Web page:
After initially making landfall near Kingston, Jamaica as a category one (winds of 130km/h), Sandy quickly skipped across the island to make a second landfall on the north-east side of Cuba, leaving significant damage in its wake. In Jamaica about 70% of the island lost power, curfews were issued and all public services closed until the coming week. Three lives were lost in Jamaica and the damage was significant; roads washed out and banana farmers reporting losses to over 50% of their crop. Haiti and the Dominican Republic were not left untouched either, with severe flooding in the deforested regions – it was predicted that widespread rainfall accumulation ranged between 200-255mm. Unfortunately, 10 deaths were related to Sandy in Haiti and three in the Dominican Republic, mainly due to extensive flooding.

Jamaica storm surge

House in Kingston, Jamaica gets inundated by water associated with Sandy’s storm surge. (Source: AP)

Sandy, fuelled by very warm waters, quickly strengthened to a category 2 hurricane between Jamaica and Cuba. With a second landfall in north-eastern Cuba, Sandy brought more grief as it ripped roofs off homes and damaged local coffee and tomato crops. It was also reported from Cuban state media that the hurricane was blamed for 11 deaths in the country.

Continuing its track, though now weakened to a category one hurricane, Sandy moved in a north north-easterly fashion into the Bahamas where similar damage to what was observed in Jamaica occurred as well as an additional three deaths.

Earlier in the week some weather models showed Sandy curving out to sea after moving out of the Bahamas, thanks to a large trough swinging through the Eastern US. Unfortunately, this will not be the case and all of the models now show a landfall somewhere on the East Coast – more precisely somewhere between Maryland and Southern New England. With Sandy being an unusually large storm, tropical winds spanning 450km from its centre, this storm will have to be taken very seriously by residents in the concerned area on the East Coast. The biggest problem with Sandy is that as it nears landfall, its south-easterly flow in the top-right quadrant of the storm will bring significant storm surge to the areas north and north-east of the storm. Models also predict up to 250mm of rain in some areas along the coast and sustained winds that will be at or near tropical storm force extending a significant distance out from the centre of the storm. The storm will also bring large amounts of snow into higher elevations of West Virginia. A state of emergency has been issued.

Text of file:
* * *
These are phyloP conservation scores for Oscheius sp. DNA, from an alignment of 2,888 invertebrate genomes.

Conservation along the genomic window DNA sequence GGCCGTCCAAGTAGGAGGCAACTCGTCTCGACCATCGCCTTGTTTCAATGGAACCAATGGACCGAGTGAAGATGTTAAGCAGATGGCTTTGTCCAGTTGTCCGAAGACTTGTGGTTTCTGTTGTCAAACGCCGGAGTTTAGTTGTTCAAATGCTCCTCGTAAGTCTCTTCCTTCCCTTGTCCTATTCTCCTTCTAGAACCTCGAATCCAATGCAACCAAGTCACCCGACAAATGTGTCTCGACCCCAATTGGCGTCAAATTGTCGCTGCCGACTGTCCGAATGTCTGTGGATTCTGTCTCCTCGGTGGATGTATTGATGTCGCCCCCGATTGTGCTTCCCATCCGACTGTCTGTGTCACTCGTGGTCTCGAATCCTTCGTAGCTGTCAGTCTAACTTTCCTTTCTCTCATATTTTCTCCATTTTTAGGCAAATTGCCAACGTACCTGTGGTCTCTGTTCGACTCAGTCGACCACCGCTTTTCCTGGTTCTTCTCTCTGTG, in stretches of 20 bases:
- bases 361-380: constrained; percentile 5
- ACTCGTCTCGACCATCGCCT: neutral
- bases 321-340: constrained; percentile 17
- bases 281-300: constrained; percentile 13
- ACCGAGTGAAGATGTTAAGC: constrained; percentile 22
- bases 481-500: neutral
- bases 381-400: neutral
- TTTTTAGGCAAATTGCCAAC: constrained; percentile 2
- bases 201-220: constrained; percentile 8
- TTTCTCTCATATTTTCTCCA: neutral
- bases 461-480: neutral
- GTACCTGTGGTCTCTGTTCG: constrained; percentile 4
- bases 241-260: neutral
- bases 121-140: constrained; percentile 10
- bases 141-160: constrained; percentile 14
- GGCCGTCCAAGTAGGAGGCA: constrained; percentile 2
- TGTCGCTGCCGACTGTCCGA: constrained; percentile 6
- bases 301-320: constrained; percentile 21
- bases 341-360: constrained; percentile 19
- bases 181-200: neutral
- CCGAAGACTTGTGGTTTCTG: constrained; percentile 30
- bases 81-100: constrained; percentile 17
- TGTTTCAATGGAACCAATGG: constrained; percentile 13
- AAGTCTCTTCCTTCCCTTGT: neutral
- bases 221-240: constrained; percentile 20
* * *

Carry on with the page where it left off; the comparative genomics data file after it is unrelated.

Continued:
GFS 850mb analysis of Sandy at 7am Tuesday morning, shortly after it makes landfall. Circled area is area most likely to have high snow accumulation, red square is New York City and black shoreline is the area at risk for severe storm surge. (Source: Twisterdata)

Most models predict a landfall on the East Coast just south of New York Tuesday next week, with lasting effects for many days. Updates will be forthcoming as the event unfolds this coming week.

Cool Weekend Ahead

Arctic air will keep temperatures cool through the weekend with daytime highs some 5-7°C below normal. Scattered flurries will be common through the weekend, while a significant lake-effect snowfall event will impact portions of the Whiteshell and Eastern Manitoba.

850mb Temperatures Valid Saturday Morning

850mb temperatures valid Saturday morning. A deep pool of Arctic air will flood across the Prairies this weekend.

As the low that brought rain to Southern Manitoba the past few days pushes northwards into Hudson Bay, it will intensify quite considerably1 and induce a strong northwesterly flow over the Canadian Prairies. This cold air will likely produce isolated scattered flurries, however the largest effect will be strong lake-effect snow bands, primarily from the basins of Lake Winnipeg. These lake-effect bands will mainly effect the Bisset region and slowly push northwards towards Berens River as the winds back slightly to westerly through the weekend. Substantial amounts of snow are possible with these bands, with the potential for anywhere from 15-30cm of snow possible in areas that see a band have a particularly long residence time over them.

Daytime highs over the next few days will sit within a degree or two of 0°C, with overnight lows near -6 or -7°C. No significant improvement in temperatures is expected until potentially early next week as a low pressure system moves through the Central Prairies and brings ever so slightly warmer air back to the region.

  1. It’s currently forecast to deepen from a 982mb low this morning to a 967mb low tomorrow morning.